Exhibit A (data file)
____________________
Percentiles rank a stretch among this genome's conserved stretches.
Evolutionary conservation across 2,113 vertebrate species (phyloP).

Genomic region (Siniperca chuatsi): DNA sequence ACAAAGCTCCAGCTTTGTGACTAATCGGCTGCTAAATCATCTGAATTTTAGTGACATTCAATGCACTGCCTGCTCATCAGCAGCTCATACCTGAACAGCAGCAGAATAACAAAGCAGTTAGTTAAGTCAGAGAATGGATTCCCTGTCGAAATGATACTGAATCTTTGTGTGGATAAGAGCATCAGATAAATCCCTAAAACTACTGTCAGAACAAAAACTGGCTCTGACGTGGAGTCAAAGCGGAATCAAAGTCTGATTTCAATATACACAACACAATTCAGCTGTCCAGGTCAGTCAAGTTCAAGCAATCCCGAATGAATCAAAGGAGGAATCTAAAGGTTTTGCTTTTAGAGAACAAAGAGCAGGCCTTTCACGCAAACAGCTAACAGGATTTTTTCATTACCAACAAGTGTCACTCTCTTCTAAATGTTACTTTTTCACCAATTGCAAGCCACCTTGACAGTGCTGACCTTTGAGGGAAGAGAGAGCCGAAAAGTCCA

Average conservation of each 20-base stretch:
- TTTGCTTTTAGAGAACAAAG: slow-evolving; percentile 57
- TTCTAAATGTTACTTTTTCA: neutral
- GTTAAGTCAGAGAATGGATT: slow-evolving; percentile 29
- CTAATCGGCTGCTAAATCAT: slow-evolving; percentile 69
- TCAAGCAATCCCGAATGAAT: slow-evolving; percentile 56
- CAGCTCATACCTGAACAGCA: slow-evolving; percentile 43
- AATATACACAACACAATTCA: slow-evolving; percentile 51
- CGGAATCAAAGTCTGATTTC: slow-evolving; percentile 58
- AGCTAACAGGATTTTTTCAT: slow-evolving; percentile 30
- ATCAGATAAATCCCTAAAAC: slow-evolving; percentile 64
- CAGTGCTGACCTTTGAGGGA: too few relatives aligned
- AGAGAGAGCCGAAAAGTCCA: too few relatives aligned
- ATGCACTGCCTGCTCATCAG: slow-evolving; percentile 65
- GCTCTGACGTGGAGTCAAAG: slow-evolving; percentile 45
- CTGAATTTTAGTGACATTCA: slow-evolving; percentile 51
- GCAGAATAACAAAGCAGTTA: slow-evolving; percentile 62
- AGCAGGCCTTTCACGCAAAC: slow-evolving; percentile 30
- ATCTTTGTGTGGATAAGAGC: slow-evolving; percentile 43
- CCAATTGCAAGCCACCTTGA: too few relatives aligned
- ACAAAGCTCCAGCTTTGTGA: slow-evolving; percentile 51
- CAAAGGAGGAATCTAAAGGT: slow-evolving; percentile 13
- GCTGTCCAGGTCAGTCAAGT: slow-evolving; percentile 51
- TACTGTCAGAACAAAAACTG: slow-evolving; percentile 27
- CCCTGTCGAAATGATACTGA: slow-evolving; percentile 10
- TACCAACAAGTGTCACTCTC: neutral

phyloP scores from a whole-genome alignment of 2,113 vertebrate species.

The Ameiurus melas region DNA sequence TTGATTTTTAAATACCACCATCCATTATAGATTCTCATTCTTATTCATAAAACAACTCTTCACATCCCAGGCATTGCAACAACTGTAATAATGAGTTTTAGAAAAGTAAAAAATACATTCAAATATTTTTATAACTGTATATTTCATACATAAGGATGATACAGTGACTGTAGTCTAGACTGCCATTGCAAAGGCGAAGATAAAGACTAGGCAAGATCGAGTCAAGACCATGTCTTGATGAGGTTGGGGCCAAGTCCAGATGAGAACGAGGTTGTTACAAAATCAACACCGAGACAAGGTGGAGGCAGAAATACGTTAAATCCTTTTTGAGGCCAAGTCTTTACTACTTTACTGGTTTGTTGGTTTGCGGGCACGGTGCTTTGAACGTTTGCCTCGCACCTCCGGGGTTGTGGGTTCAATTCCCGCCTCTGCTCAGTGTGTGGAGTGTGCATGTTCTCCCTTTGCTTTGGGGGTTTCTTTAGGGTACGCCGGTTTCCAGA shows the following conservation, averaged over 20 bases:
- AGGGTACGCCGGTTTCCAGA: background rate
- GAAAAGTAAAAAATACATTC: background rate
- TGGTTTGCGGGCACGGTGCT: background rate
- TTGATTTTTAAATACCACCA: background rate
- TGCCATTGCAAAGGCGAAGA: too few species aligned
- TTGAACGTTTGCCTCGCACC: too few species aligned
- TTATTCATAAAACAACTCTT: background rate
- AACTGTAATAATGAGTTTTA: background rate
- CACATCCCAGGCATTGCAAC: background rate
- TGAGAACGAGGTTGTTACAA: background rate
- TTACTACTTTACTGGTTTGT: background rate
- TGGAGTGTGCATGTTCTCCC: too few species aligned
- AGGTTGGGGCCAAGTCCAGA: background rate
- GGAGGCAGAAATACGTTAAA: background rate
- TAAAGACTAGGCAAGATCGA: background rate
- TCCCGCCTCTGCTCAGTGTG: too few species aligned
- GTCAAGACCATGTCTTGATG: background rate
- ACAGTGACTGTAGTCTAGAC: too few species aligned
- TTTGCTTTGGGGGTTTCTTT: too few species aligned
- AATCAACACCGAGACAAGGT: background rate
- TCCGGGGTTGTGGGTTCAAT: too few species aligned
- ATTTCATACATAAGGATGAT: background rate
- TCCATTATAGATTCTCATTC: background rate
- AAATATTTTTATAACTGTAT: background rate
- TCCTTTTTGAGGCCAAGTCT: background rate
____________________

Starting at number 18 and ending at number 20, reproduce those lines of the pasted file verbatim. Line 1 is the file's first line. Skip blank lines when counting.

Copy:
- GCTCTGACGTGGAGTCAAAG: slow-evolving; percentile 45
- CTGAATTTTAGTGACATTCA: slow-evolving; percentile 51
- GCAGAATAACAAAGCAGTTA: slow-evolving; percentile 62